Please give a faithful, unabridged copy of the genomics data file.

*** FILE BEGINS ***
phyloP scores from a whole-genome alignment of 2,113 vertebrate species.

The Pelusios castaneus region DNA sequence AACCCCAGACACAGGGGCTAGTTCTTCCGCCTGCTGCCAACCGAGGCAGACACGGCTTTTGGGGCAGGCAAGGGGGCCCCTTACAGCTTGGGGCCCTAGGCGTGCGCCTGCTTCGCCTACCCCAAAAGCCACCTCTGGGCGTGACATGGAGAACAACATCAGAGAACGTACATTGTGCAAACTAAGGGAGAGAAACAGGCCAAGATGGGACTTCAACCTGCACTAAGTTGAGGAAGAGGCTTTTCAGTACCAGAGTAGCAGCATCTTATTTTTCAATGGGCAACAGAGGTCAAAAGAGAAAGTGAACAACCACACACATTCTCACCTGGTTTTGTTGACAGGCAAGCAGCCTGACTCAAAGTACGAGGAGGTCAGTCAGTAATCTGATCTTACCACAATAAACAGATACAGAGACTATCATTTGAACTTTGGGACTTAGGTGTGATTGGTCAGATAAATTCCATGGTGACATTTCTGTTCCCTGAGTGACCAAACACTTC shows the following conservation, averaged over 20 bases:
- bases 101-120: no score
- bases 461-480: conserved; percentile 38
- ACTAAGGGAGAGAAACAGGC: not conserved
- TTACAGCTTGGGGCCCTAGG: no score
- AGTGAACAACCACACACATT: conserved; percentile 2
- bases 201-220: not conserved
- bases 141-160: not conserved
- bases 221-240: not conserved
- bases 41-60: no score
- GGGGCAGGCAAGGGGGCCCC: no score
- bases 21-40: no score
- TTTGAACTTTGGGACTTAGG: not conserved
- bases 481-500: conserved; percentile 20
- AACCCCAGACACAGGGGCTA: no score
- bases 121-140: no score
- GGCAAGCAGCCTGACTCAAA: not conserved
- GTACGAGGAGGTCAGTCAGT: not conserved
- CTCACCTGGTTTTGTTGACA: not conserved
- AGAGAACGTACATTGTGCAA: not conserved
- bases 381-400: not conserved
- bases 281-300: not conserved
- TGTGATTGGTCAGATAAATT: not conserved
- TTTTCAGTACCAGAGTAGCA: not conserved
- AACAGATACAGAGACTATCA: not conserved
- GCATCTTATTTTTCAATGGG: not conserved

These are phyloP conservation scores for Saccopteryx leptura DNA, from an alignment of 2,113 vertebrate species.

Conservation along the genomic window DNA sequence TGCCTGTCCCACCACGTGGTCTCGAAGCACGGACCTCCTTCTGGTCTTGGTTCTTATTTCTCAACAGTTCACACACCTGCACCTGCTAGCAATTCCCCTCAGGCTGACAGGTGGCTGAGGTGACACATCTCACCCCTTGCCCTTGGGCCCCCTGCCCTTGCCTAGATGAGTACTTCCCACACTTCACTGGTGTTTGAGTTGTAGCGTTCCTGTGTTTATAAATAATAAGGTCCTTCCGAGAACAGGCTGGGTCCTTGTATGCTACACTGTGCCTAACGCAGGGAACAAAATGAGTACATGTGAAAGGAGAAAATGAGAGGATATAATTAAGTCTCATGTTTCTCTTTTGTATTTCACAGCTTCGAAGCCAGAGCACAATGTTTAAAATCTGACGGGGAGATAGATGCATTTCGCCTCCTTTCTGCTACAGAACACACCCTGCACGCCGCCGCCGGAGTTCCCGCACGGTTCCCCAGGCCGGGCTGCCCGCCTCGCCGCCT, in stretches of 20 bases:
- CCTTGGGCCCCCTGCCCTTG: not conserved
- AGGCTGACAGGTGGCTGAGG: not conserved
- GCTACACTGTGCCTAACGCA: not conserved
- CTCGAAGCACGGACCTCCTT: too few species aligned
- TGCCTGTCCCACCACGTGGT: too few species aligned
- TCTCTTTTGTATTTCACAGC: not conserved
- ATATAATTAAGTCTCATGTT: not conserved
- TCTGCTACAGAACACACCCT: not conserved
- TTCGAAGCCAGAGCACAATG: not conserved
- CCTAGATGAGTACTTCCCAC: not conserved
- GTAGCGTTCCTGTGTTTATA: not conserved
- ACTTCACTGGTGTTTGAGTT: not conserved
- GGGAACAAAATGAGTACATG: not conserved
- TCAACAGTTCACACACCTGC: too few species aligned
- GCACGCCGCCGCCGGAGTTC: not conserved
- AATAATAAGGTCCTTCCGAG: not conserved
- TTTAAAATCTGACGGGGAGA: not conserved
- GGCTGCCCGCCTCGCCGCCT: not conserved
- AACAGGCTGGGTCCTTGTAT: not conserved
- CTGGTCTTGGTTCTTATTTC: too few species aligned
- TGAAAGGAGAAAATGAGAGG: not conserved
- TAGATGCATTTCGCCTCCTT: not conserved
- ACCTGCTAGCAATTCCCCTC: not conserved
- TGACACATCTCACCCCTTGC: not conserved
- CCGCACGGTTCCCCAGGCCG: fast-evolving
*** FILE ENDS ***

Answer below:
phyloP scores from a whole-genome alignment of 2,113 vertebrate species.

The Pelusios castaneus region DNA sequence AACCCCAGACACAGGGGCTAGTTCTTCCGCCTGCTGCCAACCGAGGCAGACACGGCTTTTGGGGCAGGCAAGGGGGCCCCTTACAGCTTGGGGCCCTAGGCGTGCGCCTGCTTCGCCTACCCCAAAAGCCACCTCTGGGCGTGACATGGAGAACAACATCAGAGAACGTACATTGTGCAAACTAAGGGAGAGAAACAGGCCAAGATGGGACTTCAACCTGCACTAAGTTGAGGAAGAGGCTTTTCAGTACCAGAGTAGCAGCATCTTATTTTTCAATGGGCAACAGAGGTCAAAAGAGAAAGTGAACAACCACACACATTCTCACCTGGTTTTGTTGACAGGCAAGCAGCCTGACTCAAAGTACGAGGAGGTCAGTCAGTAATCTGATCTTACCACAATAAACAGATACAGAGACTATCATTTGAACTTTGGGACTTAGGTGTGATTGGTCAGATAAATTCCATGGTGACATTTCTGTTCCCTGAGTGACCAAACACTTC shows the following conservation, averaged over 20 bases:
- bases 101-120: no score
- bases 461-480: conserved; percentile 38
- ACTAAGGGAGAGAAACAGGC: not conserved
- TTACAGCTTGGGGCCCTAGG: no score
- AGTGAACAACCACACACATT: conserved; percentile 2
- bases 201-220: not conserved
- bases 141-160: not conserved
- bases 221-240: not conserved
- bases 41-60: no score
- GGGGCAGGCAAGGGGGCCCC: no score
- bases 21-40: no score
- TTTGAACTTTGGGACTTAGG: not conserved
- bases 481-500: conserved; percentile 20
- AACCCCAGACACAGGGGCTA: no score
- bases 121-140: no score
- GGCAAGCAGCCTGACTCAAA: not conserved
- GTACGAGGAGGTCAGTCAGT: not conserved
- CTCACCTGGTTTTGTTGACA: not conserved
- AGAGAACGTACATTGTGCAA: not conserved
- bases 381-400: not conserved
- bases 281-300: not conserved
- TGTGATTGGTCAGATAAATT: not conserved
- TTTTCAGTACCAGAGTAGCA: not conserved
- AACAGATACAGAGACTATCA: not conserved
- GCATCTTATTTTTCAATGGG: not conserved

These are phyloP conservation scores for Saccopteryx leptura DNA, from an alignment of 2,113 vertebrate species.

Conservation along the genomic window DNA sequence TGCCTGTCCCACCACGTGGTCTCGAAGCACGGACCTCCTTCTGGTCTTGGTTCTTATTTCTCAACAGTTCACACACCTGCACCTGCTAGCAATTCCCCTCAGGCTGACAGGTGGCTGAGGTGACACATCTCACCCCTTGCCCTTGGGCCCCCTGCCCTTGCCTAGATGAGTACTTCCCACACTTCACTGGTGTTTGAGTTGTAGCGTTCCTGTGTTTATAAATAATAAGGTCCTTCCGAGAACAGGCTGGGTCCTTGTATGCTACACTGTGCCTAACGCAGGGAACAAAATGAGTACATGTGAAAGGAGAAAATGAGAGGATATAATTAAGTCTCATGTTTCTCTTTTGTATTTCACAGCTTCGAAGCCAGAGCACAATGTTTAAAATCTGACGGGGAGATAGATGCATTTCGCCTCCTTTCTGCTACAGAACACACCCTGCACGCCGCCGCCGGAGTTCCCGCACGGTTCCCCAGGCCGGGCTGCCCGCCTCGCCGCCT, in stretches of 20 bases:
- CCTTGGGCCCCCTGCCCTTG: not conserved
- AGGCTGACAGGTGGCTGAGG: not conserved
- GCTACACTGTGCCTAACGCA: not conserved
- CTCGAAGCACGGACCTCCTT: too few species aligned
- TGCCTGTCCCACCACGTGGT: too few species aligned
- TCTCTTTTGTATTTCACAGC: not conserved
- ATATAATTAAGTCTCATGTT: not conserved
- TCTGCTACAGAACACACCCT: not conserved
- TTCGAAGCCAGAGCACAATG: not conserved
- CCTAGATGAGTACTTCCCAC: not conserved
- GTAGCGTTCCTGTGTTTATA: not conserved
- ACTTCACTGGTGTTTGAGTT: not conserved
- GGGAACAAAATGAGTACATG: not conserved
- TCAACAGTTCACACACCTGC: too few species aligned
- GCACGCCGCCGCCGGAGTTC: not conserved
- AATAATAAGGTCCTTCCGAG: not conserved
- TTTAAAATCTGACGGGGAGA: not conserved
- GGCTGCCCGCCTCGCCGCCT: not conserved
- AACAGGCTGGGTCCTTGTAT: not conserved
- CTGGTCTTGGTTCTTATTTC: too few species aligned
- TGAAAGGAGAAAATGAGAGG: not conserved
- TAGATGCATTTCGCCTCCTT: not conserved
- ACCTGCTAGCAATTCCCCTC: not conserved
- TGACACATCTCACCCCTTGC: not conserved
- CCGCACGGTTCCCCAGGCCG: fast-evolving